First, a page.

Her screen adaptations included the previously mentioned Three Weeks-- which was made in 1914 and again in 1924, the latter time with Eileen Pringle and Conrad Nagel-- and Beyond the Rocks, with Gloria Swanson and Rudolph Valentino, (they are pictured together in a still from the film to the right). Her stories had to be toned down a bit for the censors, of course-- it was much easier to be naughty in print-- but the melodramatic tales of forbidden, torrid romances remained. By the time pre-production started for His Hour in 1924, Elinor had enough power to refuse casting decisions on her pictures. This held great sway with the public, for if she gave a thumbs down, it meant the star was no "star" at all; if she gave a thumbs up, it meant the actor must really be something special. At first, she did not want to allow John Gilbert to take the role of "Prince Gritzko" in His Hour, for she had learned that he was soon to be a father (of daughter Leatrice) and found that most un-sexy. However, after meeting the charming actor, she agreed to the casting decision and was proud of his intense and sexually charged portrayal.
The studio made John take private lessons with Glyn to prepare for the role, which they were forcing many of their stars to do. Most of her pupils were unable to handle her overwhelming personality at first, considering quite comic and thinking-- perhaps correctly-- that she was full of baloney. John had to bite his lip and sit through her tutorials on decorum and etiquette. How he kept a straight face, knowing his wicked sense of humor, is a true testament to his acting ability. However, he and many others were able to learn from her, believing that her knowledge was accurate even if her presentation was a bit pretentious. Since John was still struggling at this point in his career, he cleverly put his need to work over his compulsion to guffaw. Doubtless, he couldn't help but joke about his odd tutor later with his friends. In fact, one of his pals, Charlie Chaplin, (above) was not so inclined to play it straight. He too was forced to go in for a meeting with the Madame, but he simply started bellowing with laughter at the ludicrous situation. The miffed Glyn was beyond insulted and made no qualms about telling Charles what she thought of him. The comedian replied with a smirk: "That's too bad. I think you're a scream." In the end, Charlie and the rest of Hollywood was able to accept Elinor for what she was-- save for William Haines, who found her utterly ridiculous-- and she was able to earn some allies. Charlie would continue to poke fun, of course, but that goes without saying.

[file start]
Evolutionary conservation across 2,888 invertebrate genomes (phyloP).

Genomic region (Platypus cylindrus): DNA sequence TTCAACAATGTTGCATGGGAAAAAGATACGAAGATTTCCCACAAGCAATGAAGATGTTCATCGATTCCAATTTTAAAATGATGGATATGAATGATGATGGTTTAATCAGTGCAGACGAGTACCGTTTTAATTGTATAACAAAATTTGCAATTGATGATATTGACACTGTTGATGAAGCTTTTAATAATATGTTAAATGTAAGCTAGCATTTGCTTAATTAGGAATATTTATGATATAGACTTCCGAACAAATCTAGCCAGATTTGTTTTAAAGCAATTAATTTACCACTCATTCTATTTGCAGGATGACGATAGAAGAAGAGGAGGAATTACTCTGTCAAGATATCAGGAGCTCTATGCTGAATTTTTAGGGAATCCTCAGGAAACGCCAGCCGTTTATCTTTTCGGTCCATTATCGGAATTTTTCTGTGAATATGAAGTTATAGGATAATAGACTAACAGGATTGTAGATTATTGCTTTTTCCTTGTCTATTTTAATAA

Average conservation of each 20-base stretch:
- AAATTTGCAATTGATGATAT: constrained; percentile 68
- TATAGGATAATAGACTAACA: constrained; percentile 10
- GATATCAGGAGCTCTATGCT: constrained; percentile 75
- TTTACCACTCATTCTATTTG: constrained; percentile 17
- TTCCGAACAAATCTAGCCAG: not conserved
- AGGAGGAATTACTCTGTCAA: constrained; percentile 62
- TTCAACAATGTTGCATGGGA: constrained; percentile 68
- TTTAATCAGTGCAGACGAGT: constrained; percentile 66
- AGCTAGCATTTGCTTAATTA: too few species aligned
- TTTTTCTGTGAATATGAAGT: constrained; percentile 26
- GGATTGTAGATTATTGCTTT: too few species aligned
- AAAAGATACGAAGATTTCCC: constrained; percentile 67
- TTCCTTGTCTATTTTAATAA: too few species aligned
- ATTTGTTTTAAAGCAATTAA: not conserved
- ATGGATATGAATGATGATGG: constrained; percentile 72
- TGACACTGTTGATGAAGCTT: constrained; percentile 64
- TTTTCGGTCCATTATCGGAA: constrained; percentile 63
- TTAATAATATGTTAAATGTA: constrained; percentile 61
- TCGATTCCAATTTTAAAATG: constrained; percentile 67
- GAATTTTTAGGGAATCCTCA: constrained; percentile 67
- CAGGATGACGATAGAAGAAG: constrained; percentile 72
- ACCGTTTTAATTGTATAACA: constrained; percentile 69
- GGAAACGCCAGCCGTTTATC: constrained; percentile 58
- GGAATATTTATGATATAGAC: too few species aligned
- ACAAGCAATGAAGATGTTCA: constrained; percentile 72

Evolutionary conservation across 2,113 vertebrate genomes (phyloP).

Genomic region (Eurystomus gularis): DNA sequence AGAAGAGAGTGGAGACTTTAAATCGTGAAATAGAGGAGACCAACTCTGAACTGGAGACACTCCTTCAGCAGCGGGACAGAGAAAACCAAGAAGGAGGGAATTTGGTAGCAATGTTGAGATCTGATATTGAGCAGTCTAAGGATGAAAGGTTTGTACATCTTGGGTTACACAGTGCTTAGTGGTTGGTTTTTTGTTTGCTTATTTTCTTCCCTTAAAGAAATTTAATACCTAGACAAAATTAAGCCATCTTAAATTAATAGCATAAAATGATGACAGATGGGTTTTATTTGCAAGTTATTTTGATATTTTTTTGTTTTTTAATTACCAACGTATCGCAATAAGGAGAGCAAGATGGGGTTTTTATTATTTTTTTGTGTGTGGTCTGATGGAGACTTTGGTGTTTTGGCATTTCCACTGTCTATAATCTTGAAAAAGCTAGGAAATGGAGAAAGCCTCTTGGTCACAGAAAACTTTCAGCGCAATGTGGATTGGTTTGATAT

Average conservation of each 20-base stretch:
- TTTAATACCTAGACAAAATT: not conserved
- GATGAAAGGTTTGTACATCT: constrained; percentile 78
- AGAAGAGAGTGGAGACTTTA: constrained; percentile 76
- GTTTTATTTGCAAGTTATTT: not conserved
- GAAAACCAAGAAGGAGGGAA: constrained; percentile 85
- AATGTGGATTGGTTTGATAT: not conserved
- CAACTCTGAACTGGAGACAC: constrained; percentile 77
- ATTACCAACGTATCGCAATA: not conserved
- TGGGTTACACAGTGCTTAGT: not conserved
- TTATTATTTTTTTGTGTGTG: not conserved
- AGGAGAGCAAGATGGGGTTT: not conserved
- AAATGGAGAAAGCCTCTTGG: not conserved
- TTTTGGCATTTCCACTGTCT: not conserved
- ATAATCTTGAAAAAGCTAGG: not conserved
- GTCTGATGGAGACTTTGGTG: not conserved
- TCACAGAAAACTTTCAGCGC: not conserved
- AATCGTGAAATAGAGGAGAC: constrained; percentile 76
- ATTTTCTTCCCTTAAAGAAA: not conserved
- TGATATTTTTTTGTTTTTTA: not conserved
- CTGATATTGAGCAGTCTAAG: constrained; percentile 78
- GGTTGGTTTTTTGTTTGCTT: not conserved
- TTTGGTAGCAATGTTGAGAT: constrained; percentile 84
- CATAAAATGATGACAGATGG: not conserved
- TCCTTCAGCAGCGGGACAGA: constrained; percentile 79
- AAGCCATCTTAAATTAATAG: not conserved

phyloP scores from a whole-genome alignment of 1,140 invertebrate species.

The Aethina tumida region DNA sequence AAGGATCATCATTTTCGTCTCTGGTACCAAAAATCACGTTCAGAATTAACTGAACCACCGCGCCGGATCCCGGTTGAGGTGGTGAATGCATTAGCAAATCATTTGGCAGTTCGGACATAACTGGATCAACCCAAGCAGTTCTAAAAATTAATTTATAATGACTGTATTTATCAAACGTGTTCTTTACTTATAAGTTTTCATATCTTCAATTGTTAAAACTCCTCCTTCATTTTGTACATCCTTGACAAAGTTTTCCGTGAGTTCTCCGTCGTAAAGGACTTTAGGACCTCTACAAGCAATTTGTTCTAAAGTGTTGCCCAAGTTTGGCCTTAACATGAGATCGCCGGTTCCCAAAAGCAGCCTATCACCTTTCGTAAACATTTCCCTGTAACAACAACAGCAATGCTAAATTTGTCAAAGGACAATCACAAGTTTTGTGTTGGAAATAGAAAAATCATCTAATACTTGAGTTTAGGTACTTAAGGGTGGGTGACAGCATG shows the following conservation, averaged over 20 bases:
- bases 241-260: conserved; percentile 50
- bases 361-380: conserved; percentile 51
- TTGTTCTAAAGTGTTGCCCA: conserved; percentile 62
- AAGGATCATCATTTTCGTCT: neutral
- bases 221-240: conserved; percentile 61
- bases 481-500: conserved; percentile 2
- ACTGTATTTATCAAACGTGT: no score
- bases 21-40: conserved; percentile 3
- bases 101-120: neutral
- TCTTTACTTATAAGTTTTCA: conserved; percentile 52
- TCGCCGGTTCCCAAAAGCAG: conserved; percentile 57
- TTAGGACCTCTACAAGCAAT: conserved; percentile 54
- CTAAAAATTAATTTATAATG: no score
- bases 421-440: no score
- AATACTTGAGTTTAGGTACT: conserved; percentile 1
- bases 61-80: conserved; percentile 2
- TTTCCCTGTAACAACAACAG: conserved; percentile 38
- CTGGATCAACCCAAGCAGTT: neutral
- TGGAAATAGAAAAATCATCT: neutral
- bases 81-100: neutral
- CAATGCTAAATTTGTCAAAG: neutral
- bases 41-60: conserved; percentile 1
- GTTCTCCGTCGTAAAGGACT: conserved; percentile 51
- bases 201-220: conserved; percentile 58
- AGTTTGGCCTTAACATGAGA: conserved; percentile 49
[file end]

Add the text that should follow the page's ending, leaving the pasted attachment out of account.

As times changed, Elinor's themes and re-hashed storylines became old hat, as she did herself. Just as the talkies came swooping in, Glyn made her exit. She wrote a few more pieces before her death in 1943, but would never be as socially relevant as she had been during the 1920s. Her "moment" in time was interesting and perplexing, and did much to broaden the nature of fame. "Celebrity" became a title supposedly bestowed on the worthy few, as if by God himself, when in truth, celebrity was manufactured and built by the studio men. Glyn was not an exception, but the rule. She had broadcast her majesty and natural superiority to the world, yet she too was a carefully calculated contrivance. She was always very aware of the hypocrisy of the community in which she lived. She embraced it and simultaneously let it make use of her before making her curtsy and returning to the real world. That's Hollywood for ya'. Glyn couldn't have written it any better. Or could she?